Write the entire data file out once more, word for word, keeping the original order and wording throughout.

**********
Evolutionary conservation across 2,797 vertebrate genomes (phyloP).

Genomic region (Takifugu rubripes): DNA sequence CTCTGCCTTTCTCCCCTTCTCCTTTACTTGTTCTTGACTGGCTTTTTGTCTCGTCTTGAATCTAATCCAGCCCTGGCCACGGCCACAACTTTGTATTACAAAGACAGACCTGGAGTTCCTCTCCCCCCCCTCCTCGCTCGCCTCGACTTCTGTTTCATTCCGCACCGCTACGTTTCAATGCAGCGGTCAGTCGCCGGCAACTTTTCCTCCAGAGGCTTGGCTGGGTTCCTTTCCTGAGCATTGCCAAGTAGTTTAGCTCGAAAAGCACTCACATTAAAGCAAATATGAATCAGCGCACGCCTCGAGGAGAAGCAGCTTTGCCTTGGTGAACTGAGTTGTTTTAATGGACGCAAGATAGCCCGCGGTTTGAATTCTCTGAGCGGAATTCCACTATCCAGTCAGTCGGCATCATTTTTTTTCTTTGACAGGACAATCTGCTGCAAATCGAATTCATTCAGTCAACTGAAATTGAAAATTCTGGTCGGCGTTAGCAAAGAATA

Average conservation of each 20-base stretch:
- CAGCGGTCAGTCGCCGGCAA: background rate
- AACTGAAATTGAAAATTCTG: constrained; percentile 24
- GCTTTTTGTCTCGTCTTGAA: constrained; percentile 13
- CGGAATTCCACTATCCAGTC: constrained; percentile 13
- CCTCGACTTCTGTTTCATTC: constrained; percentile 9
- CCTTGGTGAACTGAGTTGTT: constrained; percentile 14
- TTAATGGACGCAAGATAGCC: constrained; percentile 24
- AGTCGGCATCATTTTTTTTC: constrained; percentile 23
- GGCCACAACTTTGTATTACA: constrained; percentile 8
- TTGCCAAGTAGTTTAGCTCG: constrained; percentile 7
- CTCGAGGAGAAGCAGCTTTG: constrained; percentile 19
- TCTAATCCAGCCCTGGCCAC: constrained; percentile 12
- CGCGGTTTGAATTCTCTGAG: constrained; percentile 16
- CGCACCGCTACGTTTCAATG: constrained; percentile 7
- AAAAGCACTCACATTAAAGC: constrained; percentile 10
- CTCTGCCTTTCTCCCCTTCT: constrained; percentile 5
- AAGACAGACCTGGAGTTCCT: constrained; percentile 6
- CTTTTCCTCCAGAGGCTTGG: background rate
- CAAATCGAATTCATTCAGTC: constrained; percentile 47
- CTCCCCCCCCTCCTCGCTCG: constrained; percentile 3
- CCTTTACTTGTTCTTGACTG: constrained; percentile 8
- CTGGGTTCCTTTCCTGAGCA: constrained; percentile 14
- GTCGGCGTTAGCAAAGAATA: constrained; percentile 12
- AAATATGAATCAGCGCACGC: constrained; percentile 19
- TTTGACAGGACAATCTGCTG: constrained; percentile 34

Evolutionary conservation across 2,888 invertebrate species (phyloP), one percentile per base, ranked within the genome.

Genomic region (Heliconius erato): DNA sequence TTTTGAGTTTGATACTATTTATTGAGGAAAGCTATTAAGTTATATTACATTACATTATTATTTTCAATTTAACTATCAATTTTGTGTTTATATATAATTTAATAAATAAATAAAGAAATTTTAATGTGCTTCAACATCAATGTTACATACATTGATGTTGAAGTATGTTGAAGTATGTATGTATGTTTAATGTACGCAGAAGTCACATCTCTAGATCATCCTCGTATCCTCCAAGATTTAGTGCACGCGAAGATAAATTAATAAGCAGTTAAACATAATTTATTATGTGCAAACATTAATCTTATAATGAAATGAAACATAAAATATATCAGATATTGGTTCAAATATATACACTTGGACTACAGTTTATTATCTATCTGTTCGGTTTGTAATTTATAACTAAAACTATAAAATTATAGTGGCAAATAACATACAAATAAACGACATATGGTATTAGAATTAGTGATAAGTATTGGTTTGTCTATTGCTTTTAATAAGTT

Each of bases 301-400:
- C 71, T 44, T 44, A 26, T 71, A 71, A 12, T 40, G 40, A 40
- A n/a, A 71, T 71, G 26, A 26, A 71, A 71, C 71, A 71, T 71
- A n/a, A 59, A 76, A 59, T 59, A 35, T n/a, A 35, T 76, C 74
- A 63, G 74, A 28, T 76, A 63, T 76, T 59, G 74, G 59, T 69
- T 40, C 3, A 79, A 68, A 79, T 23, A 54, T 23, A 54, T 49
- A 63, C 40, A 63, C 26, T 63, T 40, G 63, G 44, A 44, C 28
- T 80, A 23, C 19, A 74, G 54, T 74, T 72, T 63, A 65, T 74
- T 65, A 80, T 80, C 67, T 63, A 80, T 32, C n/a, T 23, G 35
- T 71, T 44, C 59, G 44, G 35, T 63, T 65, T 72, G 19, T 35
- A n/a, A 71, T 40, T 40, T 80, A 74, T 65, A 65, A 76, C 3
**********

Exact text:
Evolutionary conservation across 2,797 vertebrate genomes (phyloP).

Genomic region (Takifugu rubripes): DNA sequence CTCTGCCTTTCTCCCCTTCTCCTTTACTTGTTCTTGACTGGCTTTTTGTCTCGTCTTGAATCTAATCCAGCCCTGGCCACGGCCACAACTTTGTATTACAAAGACAGACCTGGAGTTCCTCTCCCCCCCCTCCTCGCTCGCCTCGACTTCTGTTTCATTCCGCACCGCTACGTTTCAATGCAGCGGTCAGTCGCCGGCAACTTTTCCTCCAGAGGCTTGGCTGGGTTCCTTTCCTGAGCATTGCCAAGTAGTTTAGCTCGAAAAGCACTCACATTAAAGCAAATATGAATCAGCGCACGCCTCGAGGAGAAGCAGCTTTGCCTTGGTGAACTGAGTTGTTTTAATGGACGCAAGATAGCCCGCGGTTTGAATTCTCTGAGCGGAATTCCACTATCCAGTCAGTCGGCATCATTTTTTTTCTTTGACAGGACAATCTGCTGCAAATCGAATTCATTCAGTCAACTGAAATTGAAAATTCTGGTCGGCGTTAGCAAAGAATA

Average conservation of each 20-base stretch:
- CAGCGGTCAGTCGCCGGCAA: background rate
- AACTGAAATTGAAAATTCTG: constrained; percentile 24
- GCTTTTTGTCTCGTCTTGAA: constrained; percentile 13
- CGGAATTCCACTATCCAGTC: constrained; percentile 13
- CCTCGACTTCTGTTTCATTC: constrained; percentile 9
- CCTTGGTGAACTGAGTTGTT: constrained; percentile 14
- TTAATGGACGCAAGATAGCC: constrained; percentile 24
- AGTCGGCATCATTTTTTTTC: constrained; percentile 23
- GGCCACAACTTTGTATTACA: constrained; percentile 8
- TTGCCAAGTAGTTTAGCTCG: constrained; percentile 7
- CTCGAGGAGAAGCAGCTTTG: constrained; percentile 19
- TCTAATCCAGCCCTGGCCAC: constrained; percentile 12
- CGCGGTTTGAATTCTCTGAG: constrained; percentile 16
- CGCACCGCTACGTTTCAATG: constrained; percentile 7
- AAAAGCACTCACATTAAAGC: constrained; percentile 10
- CTCTGCCTTTCTCCCCTTCT: constrained; percentile 5
- AAGACAGACCTGGAGTTCCT: constrained; percentile 6
- CTTTTCCTCCAGAGGCTTGG: background rate
- CAAATCGAATTCATTCAGTC: constrained; percentile 47
- CTCCCCCCCCTCCTCGCTCG: constrained; percentile 3
- CCTTTACTTGTTCTTGACTG: constrained; percentile 8
- CTGGGTTCCTTTCCTGAGCA: constrained; percentile 14
- GTCGGCGTTAGCAAAGAATA: constrained; percentile 12
- AAATATGAATCAGCGCACGC: constrained; percentile 19
- TTTGACAGGACAATCTGCTG: constrained; percentile 34

Evolutionary conservation across 2,888 invertebrate species (phyloP), one percentile per base, ranked within the genome.

Genomic region (Heliconius erato): DNA sequence TTTTGAGTTTGATACTATTTATTGAGGAAAGCTATTAAGTTATATTACATTACATTATTATTTTCAATTTAACTATCAATTTTGTGTTTATATATAATTTAATAAATAAATAAAGAAATTTTAATGTGCTTCAACATCAATGTTACATACATTGATGTTGAAGTATGTTGAAGTATGTATGTATGTTTAATGTACGCAGAAGTCACATCTCTAGATCATCCTCGTATCCTCCAAGATTTAGTGCACGCGAAGATAAATTAATAAGCAGTTAAACATAATTTATTATGTGCAAACATTAATCTTATAATGAAATGAAACATAAAATATATCAGATATTGGTTCAAATATATACACTTGGACTACAGTTTATTATCTATCTGTTCGGTTTGTAATTTATAACTAAAACTATAAAATTATAGTGGCAAATAACATACAAATAAACGACATATGGTATTAGAATTAGTGATAAGTATTGGTTTGTCTATTGCTTTTAATAAGTT

Each of bases 301-400:
- C 71, T 44, T 44, A 26, T 71, A 71, A 12, T 40, G 40, A 40
- A n/a, A 71, T 71, G 26, A 26, A 71, A 71, C 71, A 71, T 71
- A n/a, A 59, A 76, A 59, T 59, A 35, T n/a, A 35, T 76, C 74
- A 63, G 74, A 28, T 76, A 63, T 76, T 59, G 74, G 59, T 69
- T 40, C 3, A 79, A 68, A 79, T 23, A 54, T 23, A 54, T 49
- A 63, C 40, A 63, C 26, T 63, T 40, G 63, G 44, A 44, C 28
- T 80, A 23, C 19, A 74, G 54, T 74, T 72, T 63, A 65, T 74
- T 65, A 80, T 80, C 67, T 63, A 80, T 32, C n/a, T 23, G 35
- T 71, T 44, C 59, G 44, G 35, T 63, T 65, T 72, G 19, T 35
- A n/a, A 71, T 40, T 40, T 80, A 74, T 65, A 65, A 76, C 3